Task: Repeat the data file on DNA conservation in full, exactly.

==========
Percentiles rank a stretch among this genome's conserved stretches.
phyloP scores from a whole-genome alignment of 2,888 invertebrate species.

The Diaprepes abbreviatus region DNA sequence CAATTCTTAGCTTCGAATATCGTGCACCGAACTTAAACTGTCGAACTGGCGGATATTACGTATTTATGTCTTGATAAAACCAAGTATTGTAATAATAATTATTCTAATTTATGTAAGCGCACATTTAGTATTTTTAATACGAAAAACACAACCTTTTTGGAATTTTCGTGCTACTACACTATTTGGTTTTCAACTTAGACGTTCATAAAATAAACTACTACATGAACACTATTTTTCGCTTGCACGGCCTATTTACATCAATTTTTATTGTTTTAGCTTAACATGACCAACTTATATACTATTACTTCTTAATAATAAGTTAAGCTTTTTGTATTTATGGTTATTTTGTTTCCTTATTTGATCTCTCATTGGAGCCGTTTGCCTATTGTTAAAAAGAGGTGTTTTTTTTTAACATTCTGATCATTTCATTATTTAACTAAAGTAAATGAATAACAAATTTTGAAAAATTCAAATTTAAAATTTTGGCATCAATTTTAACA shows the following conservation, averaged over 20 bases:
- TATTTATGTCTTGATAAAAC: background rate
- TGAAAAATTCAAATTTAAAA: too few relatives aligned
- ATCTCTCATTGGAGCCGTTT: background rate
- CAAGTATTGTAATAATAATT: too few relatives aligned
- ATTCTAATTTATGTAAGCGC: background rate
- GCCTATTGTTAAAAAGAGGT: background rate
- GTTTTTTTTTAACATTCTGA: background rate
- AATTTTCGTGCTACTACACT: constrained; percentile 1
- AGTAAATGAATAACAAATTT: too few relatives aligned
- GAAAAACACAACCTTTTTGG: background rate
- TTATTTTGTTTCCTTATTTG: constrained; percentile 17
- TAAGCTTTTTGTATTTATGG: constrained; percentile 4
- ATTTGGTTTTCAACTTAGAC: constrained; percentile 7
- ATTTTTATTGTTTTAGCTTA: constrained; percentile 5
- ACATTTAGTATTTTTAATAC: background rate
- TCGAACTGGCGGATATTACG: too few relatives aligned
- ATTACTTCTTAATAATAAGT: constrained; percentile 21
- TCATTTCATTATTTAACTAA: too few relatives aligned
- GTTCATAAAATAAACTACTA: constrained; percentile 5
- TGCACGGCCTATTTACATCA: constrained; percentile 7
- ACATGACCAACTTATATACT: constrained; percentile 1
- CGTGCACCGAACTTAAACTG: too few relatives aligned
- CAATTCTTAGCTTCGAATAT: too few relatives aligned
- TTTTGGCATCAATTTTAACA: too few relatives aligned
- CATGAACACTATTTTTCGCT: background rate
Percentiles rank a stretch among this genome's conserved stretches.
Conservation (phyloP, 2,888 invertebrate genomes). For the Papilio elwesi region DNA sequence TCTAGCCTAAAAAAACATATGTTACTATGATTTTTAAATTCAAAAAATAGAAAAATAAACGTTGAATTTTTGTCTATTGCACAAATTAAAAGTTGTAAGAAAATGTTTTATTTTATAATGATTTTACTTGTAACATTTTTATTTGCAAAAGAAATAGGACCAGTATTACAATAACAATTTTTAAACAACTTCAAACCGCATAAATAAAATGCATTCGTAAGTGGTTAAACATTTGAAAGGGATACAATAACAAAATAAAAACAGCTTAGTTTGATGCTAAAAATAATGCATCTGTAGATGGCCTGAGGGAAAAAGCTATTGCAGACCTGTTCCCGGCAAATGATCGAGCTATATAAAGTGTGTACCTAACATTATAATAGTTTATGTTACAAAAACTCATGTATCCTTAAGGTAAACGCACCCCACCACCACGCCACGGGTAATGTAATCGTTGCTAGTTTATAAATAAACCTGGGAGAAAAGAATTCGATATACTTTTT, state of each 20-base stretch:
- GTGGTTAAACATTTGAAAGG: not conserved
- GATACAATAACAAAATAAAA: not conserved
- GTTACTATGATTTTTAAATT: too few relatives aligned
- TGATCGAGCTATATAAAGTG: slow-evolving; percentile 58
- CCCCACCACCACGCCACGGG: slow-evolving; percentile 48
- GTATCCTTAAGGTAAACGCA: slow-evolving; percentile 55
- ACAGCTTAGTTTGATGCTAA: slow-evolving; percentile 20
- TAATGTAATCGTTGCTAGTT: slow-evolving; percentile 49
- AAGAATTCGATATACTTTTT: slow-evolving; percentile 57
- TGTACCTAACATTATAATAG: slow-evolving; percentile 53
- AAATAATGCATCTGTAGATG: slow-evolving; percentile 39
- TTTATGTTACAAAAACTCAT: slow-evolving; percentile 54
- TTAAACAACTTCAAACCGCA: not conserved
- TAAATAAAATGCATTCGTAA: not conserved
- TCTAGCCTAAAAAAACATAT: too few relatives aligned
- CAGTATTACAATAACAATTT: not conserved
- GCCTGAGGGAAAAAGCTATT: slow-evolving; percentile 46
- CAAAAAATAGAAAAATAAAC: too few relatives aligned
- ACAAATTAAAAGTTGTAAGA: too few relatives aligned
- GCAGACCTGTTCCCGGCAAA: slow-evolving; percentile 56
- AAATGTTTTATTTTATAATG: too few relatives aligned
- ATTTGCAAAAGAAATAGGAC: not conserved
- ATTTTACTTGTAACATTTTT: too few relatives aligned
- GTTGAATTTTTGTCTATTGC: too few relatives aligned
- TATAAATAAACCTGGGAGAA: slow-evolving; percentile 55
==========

Percentiles rank a stretch among this genome's conserved stretches.
phyloP scores from a whole-genome alignment of 2,888 invertebrate species.

The Diaprepes abbreviatus region DNA sequence CAATTCTTAGCTTCGAATATCGTGCACCGAACTTAAACTGTCGAACTGGCGGATATTACGTATTTATGTCTTGATAAAACCAAGTATTGTAATAATAATTATTCTAATTTATGTAAGCGCACATTTAGTATTTTTAATACGAAAAACACAACCTTTTTGGAATTTTCGTGCTACTACACTATTTGGTTTTCAACTTAGACGTTCATAAAATAAACTACTACATGAACACTATTTTTCGCTTGCACGGCCTATTTACATCAATTTTTATTGTTTTAGCTTAACATGACCAACTTATATACTATTACTTCTTAATAATAAGTTAAGCTTTTTGTATTTATGGTTATTTTGTTTCCTTATTTGATCTCTCATTGGAGCCGTTTGCCTATTGTTAAAAAGAGGTGTTTTTTTTTAACATTCTGATCATTTCATTATTTAACTAAAGTAAATGAATAACAAATTTTGAAAAATTCAAATTTAAAATTTTGGCATCAATTTTAACA shows the following conservation, averaged over 20 bases:
- TATTTATGTCTTGATAAAAC: background rate
- TGAAAAATTCAAATTTAAAA: too few relatives aligned
- ATCTCTCATTGGAGCCGTTT: background rate
- CAAGTATTGTAATAATAATT: too few relatives aligned
- ATTCTAATTTATGTAAGCGC: background rate
- GCCTATTGTTAAAAAGAGGT: background rate
- GTTTTTTTTTAACATTCTGA: background rate
- AATTTTCGTGCTACTACACT: constrained; percentile 1
- AGTAAATGAATAACAAATTT: too few relatives aligned
- GAAAAACACAACCTTTTTGG: background rate
- TTATTTTGTTTCCTTATTTG: constrained; percentile 17
- TAAGCTTTTTGTATTTATGG: constrained; percentile 4
- ATTTGGTTTTCAACTTAGAC: constrained; percentile 7
- ATTTTTATTGTTTTAGCTTA: constrained; percentile 5
- ACATTTAGTATTTTTAATAC: background rate
- TCGAACTGGCGGATATTACG: too few relatives aligned
- ATTACTTCTTAATAATAAGT: constrained; percentile 21
- TCATTTCATTATTTAACTAA: too few relatives aligned
- GTTCATAAAATAAACTACTA: constrained; percentile 5
- TGCACGGCCTATTTACATCA: constrained; percentile 7
- ACATGACCAACTTATATACT: constrained; percentile 1
- CGTGCACCGAACTTAAACTG: too few relatives aligned
- CAATTCTTAGCTTCGAATAT: too few relatives aligned
- TTTTGGCATCAATTTTAACA: too few relatives aligned
- CATGAACACTATTTTTCGCT: background rate
Percentiles rank a stretch among this genome's conserved stretches.
Conservation (phyloP, 2,888 invertebrate genomes). For the Papilio elwesi region DNA sequence TCTAGCCTAAAAAAACATATGTTACTATGATTTTTAAATTCAAAAAATAGAAAAATAAACGTTGAATTTTTGTCTATTGCACAAATTAAAAGTTGTAAGAAAATGTTTTATTTTATAATGATTTTACTTGTAACATTTTTATTTGCAAAAGAAATAGGACCAGTATTACAATAACAATTTTTAAACAACTTCAAACCGCATAAATAAAATGCATTCGTAAGTGGTTAAACATTTGAAAGGGATACAATAACAAAATAAAAACAGCTTAGTTTGATGCTAAAAATAATGCATCTGTAGATGGCCTGAGGGAAAAAGCTATTGCAGACCTGTTCCCGGCAAATGATCGAGCTATATAAAGTGTGTACCTAACATTATAATAGTTTATGTTACAAAAACTCATGTATCCTTAAGGTAAACGCACCCCACCACCACGCCACGGGTAATGTAATCGTTGCTAGTTTATAAATAAACCTGGGAGAAAAGAATTCGATATACTTTTT, state of each 20-base stretch:
- GTGGTTAAACATTTGAAAGG: not conserved
- GATACAATAACAAAATAAAA: not conserved
- GTTACTATGATTTTTAAATT: too few relatives aligned
- TGATCGAGCTATATAAAGTG: slow-evolving; percentile 58
- CCCCACCACCACGCCACGGG: slow-evolving; percentile 48
- GTATCCTTAAGGTAAACGCA: slow-evolving; percentile 55
- ACAGCTTAGTTTGATGCTAA: slow-evolving; percentile 20
- TAATGTAATCGTTGCTAGTT: slow-evolving; percentile 49
- AAGAATTCGATATACTTTTT: slow-evolving; percentile 57
- TGTACCTAACATTATAATAG: slow-evolving; percentile 53
- AAATAATGCATCTGTAGATG: slow-evolving; percentile 39
- TTTATGTTACAAAAACTCAT: slow-evolving; percentile 54
- TTAAACAACTTCAAACCGCA: not conserved
- TAAATAAAATGCATTCGTAA: not conserved
- TCTAGCCTAAAAAAACATAT: too few relatives aligned
- CAGTATTACAATAACAATTT: not conserved
- GCCTGAGGGAAAAAGCTATT: slow-evolving; percentile 46
- CAAAAAATAGAAAAATAAAC: too few relatives aligned
- ACAAATTAAAAGTTGTAAGA: too few relatives aligned
- GCAGACCTGTTCCCGGCAAA: slow-evolving; percentile 56
- AAATGTTTTATTTTATAATG: too few relatives aligned
- ATTTGCAAAAGAAATAGGAC: not conserved
- ATTTTACTTGTAACATTTTT: too few relatives aligned
- GTTGAATTTTTGTCTATTGC: too few relatives aligned
- TATAAATAAACCTGGGAGAA: slow-evolving; percentile 55